Nichols said that Cottontail Cottage Rabbit Rescue typically houses about 30 bunnies in the “bunny barn,” but has had the number go as high as 75. Foster homes help out. She estimates that the rescue has directly saved about 700 rabbits since it opened. She added that their public outreach and education likely helped save more rabbit lives they don’t even know about.

In addition to the burrows fundraising project, it has the usual needs of all animal rescues — donations to cover veterinary care, supply costs and operating costs, and volunteers to help with housing, transport, tasks, etc.

Nichols faced a personal challenge last year when she was diagnosed with breast cancer. 

“It was a huge shock,” she said. “I had a long road ahead of me and it took many months for me to recover both physically and mentally. Luckily, at the time, our rabbit intake was low and we were able to place most of the bunnies in foster homes while I kept a few here at the bunny barn. Since then, I have received the ‘thumbs up’ from my doctors and feel back to my old self again. This break gave me a chance to reevaluate the way rabbits are kept.”

She said the full plan for housing is still being formulated, but right now if the burrows get built, she expects that the bunny barn would be used mostly for intake and a place to keep any sick or injured rabbits who need extra care.

Fundraising For The Burrows
The fundraiser on is scheduled to last for 30 days, with the clock already ticking. The organization states in its FAQ that it vets every nonprofit partner before allowing a project on its website. And it has other methods to ensure money is spent as expected.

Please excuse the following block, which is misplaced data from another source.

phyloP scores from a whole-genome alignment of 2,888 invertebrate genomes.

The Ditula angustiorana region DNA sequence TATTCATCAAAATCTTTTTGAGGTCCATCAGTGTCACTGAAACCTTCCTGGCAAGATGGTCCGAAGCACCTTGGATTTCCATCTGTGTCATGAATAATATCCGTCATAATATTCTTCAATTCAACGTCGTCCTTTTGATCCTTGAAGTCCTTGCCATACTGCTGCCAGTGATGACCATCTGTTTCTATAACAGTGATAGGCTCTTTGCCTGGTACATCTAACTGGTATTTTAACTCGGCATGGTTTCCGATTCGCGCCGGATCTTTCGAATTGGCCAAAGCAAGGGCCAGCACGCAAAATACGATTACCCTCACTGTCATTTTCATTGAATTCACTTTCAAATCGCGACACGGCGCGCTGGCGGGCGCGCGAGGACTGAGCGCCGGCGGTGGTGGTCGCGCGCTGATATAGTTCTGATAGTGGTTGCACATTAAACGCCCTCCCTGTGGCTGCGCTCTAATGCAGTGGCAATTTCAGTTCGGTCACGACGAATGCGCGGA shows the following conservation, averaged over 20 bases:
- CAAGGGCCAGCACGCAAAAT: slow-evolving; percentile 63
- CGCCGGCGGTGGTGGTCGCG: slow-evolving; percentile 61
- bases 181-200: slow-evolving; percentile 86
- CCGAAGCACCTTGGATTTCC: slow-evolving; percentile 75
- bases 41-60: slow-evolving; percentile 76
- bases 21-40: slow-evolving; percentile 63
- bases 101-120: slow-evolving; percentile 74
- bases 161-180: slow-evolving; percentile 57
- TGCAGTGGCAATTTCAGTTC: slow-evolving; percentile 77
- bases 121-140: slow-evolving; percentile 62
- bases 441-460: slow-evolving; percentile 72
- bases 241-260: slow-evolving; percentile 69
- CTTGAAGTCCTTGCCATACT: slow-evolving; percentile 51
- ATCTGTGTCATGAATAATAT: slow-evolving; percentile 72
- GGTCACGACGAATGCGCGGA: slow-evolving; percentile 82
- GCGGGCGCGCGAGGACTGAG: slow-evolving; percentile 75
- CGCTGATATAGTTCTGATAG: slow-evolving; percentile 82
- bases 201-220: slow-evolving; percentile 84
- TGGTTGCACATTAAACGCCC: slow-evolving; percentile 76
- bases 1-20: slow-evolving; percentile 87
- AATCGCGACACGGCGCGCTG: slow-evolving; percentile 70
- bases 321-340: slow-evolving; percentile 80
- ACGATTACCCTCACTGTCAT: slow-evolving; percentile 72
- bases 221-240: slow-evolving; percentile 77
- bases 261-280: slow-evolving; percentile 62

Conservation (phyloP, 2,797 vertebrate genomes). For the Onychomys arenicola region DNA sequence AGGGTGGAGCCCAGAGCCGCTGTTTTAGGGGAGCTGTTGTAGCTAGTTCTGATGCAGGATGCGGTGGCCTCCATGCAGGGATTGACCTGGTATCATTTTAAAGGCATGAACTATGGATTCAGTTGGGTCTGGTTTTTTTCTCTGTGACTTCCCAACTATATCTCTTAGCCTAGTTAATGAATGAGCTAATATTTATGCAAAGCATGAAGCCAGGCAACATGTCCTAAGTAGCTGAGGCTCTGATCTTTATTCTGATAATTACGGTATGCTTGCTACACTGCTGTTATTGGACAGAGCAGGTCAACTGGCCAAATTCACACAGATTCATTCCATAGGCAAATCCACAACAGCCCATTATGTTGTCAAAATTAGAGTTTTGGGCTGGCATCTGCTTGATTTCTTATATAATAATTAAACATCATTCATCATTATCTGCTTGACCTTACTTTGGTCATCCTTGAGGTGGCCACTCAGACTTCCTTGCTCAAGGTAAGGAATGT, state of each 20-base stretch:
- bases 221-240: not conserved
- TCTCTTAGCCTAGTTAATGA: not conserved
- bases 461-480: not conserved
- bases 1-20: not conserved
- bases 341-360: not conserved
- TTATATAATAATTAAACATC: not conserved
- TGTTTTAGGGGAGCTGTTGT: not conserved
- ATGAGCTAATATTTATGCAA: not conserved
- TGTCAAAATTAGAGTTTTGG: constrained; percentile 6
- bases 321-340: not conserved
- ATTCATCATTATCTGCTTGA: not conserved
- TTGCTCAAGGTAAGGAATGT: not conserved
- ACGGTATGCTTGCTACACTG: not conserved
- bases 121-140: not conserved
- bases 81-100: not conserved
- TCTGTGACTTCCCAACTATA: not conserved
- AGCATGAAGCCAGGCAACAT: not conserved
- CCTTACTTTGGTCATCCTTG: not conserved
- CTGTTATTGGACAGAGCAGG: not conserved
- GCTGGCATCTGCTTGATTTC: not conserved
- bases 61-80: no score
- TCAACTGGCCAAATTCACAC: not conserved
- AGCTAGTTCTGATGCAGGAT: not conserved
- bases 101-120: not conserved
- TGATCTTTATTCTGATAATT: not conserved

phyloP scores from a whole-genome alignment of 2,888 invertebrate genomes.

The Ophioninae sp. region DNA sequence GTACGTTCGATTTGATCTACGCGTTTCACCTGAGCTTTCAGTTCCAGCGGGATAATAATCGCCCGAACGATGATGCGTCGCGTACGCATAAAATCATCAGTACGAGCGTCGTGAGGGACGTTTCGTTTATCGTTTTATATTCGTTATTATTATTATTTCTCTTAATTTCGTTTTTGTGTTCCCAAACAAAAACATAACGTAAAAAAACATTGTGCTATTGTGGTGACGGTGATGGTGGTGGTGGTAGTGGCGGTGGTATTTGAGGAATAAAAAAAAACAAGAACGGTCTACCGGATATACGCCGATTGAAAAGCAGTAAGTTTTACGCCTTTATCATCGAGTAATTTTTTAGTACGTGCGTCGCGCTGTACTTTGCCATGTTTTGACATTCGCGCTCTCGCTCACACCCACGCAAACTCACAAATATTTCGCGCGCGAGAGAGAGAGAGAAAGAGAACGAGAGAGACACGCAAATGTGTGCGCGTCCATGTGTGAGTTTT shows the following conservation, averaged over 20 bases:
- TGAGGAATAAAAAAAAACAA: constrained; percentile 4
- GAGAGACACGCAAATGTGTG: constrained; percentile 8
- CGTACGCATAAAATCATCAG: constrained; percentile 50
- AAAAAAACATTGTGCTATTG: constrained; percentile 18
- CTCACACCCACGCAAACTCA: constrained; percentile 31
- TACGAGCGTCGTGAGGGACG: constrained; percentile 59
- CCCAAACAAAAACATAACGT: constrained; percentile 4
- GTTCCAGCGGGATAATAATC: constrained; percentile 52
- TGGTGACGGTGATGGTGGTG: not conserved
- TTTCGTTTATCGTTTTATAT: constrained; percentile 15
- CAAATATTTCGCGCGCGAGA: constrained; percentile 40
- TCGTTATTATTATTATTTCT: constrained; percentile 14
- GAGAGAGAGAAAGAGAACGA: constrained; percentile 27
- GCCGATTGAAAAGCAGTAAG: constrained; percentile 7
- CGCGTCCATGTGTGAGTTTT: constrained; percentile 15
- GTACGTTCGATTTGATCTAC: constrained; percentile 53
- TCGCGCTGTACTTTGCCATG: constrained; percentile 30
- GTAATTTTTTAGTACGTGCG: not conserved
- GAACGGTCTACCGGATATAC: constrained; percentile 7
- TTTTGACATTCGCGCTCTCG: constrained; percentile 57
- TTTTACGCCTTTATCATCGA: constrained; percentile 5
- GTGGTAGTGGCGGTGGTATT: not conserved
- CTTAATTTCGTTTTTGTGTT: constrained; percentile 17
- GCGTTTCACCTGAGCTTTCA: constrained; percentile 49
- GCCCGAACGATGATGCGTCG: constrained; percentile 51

“When their project reaches its funding goal and we transfer the money, the nonprofit must provide photos of the project taking place, and supply a report showing how every dollar was spent. This allows us to ensure every donation is being used to help animals as intended.” does not take a percentage of the donation. According to its FAQ, all money raised is forwarded to the nonprofit, minus any credit card or payment processing fees, which has no control over. It can forward all money because it does ask for a 15 percent admin donation at check out, but this is optional. Admin donations that are given and sponsorship by companies like Halo Natural Pet Foods allow the website to keep running.

If a project does not meet its goal by the end of the campaign, either the project gets revised or funds get returned to donors.

Nichols hopes to reach the goal of $5,000, but if that doesn’t happen, she has a plan.

“We will build what we can and keep working towards that goal,” she said. “I have contacted local lumber yards and hope for some material donations. That will help.”

The campaign promises that the burrows will help create a magical place for the rabbits and for people: 

“Visitors are always welcome at Cottontail Cottage. AND, once our colony is complete, all of you who have donated will be invited to a very special open house and reception here at Cottontail Cottage, to get a first look at the burrows and meet the new bunny residents!”

For those of you interested in trivia, here are two fun facts:
1.Flopsy and Lucky still have a happy home with Nichols and her family. 
2. Cottontail Cottage Rabbit Rescue is located on Cottontail Lane. Nichols said the house came with the name when her family bought it, and at the time she had no thoughts of starting a rabbit rescue. “Isn’t that a crazy coincidence?” she said.